Some teachers ask students to explore the blogosphere (a collection of blogs) as a way to gain insight into other cultures or to read a variety of opinions on a chosen controversial topic. In one project, university German and French students read blogs written by native speakers of the target language for a semester, recording new vocabulary and giving class reports on their chosen blogger. In the second semester, students became the bloggers, writing in the target language on topics related to classroom instruction and responding to each other's work through blog comments (Ducate & Lomicka, 2008). In a first-year composition class, students were required to read and critique the rhetorical style that several well known political figures used in their blogs. The goal was for the students, in their role of audience, to interpret and critique the writers. However, in the blogosphere, readers and writers quickly change roles. In this instance, both the instructor and the students were surprised when the subjects of the critique learned of the assignment through their trackbacks and chose to respond to the assignments themselves. The instructor used the incident to discuss the importance of audience awareness, a key concept in rhetoric and composition (Tryon, 2006).


For lessons using blogs, the presence of the audience presents benefits and challenges. The positive perspective is that having an interested audience is a strong motivator for many writers. This makes sense from a social constructivist position. From this perspective, writing is a social act, and words are meant to be read (Fernheimer & Nelson, 2005). In blogging, students know their work can be read by the world at large and this should motivate them to choose their words carefully and to write more. In many classrooms, especially those of the youngest writers, this appears to be true. In one elementary classroom, for example, emerging writers are excited to write in their blogs because they are paired with a preservice teacher who sends them regular feedback. Children also look forward to receiving comments from friends and family (Cassidy, 2008).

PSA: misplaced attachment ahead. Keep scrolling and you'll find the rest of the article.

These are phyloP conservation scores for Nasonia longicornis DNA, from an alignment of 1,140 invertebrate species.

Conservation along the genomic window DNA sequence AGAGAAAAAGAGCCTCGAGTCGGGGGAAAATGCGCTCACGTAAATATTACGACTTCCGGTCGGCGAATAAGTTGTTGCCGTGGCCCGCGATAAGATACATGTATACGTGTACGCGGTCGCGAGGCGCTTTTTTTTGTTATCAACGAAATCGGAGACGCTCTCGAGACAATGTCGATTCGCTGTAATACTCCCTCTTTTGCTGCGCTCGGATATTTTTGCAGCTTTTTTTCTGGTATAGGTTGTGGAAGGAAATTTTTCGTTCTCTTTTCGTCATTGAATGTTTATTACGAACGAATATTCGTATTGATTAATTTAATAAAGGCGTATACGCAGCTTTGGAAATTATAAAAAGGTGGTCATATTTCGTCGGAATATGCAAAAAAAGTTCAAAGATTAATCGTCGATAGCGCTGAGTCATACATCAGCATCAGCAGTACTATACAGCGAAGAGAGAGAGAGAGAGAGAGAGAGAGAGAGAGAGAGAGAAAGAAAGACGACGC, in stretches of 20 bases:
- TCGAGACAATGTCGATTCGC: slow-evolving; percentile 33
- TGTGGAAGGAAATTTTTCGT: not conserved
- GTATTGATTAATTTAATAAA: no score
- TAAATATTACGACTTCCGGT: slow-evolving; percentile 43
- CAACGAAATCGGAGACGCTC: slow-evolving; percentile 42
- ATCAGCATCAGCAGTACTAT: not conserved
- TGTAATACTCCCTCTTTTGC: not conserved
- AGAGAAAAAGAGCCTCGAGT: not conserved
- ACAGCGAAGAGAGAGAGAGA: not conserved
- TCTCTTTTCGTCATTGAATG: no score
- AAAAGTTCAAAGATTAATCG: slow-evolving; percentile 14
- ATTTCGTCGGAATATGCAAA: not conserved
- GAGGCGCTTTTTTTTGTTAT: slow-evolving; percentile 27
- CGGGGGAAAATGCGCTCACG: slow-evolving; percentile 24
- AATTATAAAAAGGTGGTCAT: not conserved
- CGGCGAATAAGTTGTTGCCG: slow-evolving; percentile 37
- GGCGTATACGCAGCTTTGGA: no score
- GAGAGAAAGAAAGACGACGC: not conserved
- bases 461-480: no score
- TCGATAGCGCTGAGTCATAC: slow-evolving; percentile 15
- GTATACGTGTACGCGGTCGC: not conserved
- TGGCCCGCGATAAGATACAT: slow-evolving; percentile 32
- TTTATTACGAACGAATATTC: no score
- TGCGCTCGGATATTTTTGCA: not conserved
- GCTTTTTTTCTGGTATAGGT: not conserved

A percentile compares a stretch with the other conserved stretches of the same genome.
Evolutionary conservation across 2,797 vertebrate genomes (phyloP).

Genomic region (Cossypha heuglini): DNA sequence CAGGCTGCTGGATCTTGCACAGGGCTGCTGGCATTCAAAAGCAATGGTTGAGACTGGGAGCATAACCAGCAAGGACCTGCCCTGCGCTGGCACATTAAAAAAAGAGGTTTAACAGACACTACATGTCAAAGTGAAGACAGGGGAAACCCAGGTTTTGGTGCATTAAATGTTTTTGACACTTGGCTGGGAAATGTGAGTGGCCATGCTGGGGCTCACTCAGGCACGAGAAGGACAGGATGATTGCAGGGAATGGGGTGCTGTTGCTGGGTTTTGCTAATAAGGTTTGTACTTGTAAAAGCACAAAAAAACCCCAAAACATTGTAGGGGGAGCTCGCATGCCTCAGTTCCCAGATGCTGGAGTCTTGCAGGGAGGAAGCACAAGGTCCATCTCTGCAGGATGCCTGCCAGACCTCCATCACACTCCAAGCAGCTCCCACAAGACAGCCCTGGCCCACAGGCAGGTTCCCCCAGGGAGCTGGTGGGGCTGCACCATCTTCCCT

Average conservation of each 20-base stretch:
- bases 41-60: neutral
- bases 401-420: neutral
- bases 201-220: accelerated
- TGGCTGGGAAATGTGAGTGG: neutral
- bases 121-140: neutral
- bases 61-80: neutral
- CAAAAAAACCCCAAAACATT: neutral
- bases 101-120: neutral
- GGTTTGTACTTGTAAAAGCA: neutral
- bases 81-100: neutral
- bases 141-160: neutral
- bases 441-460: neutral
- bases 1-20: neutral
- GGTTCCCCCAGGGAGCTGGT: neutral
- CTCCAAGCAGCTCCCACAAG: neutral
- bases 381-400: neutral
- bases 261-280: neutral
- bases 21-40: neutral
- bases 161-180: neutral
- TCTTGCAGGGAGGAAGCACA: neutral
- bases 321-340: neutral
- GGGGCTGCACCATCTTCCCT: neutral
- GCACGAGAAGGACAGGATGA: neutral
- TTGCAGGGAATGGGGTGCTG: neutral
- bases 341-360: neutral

The challenge posed by audience, however, is that some audiences are more authentic than others. While students in the composition classroom became engaged in their discussions with the professional writers who responded to their critiques, students in the foreign language classroom indicated that the blog comments of their classmates were boring. While they enjoyed reading the works of the bloggers they followed in the blogosphere, they found they were less inspired by their classmates' work. Other instructors have noted a similar student reaction to classroom blogs that required students to write on specific topics. Dawson (2007) writes that she was disappointed by her students' responses to blogging assignments. "With few exceptions, the blogs would sit inactive until about 24 hours before our face-to-face class meetings (or 24 hours before the assignments were due in my online class), when a...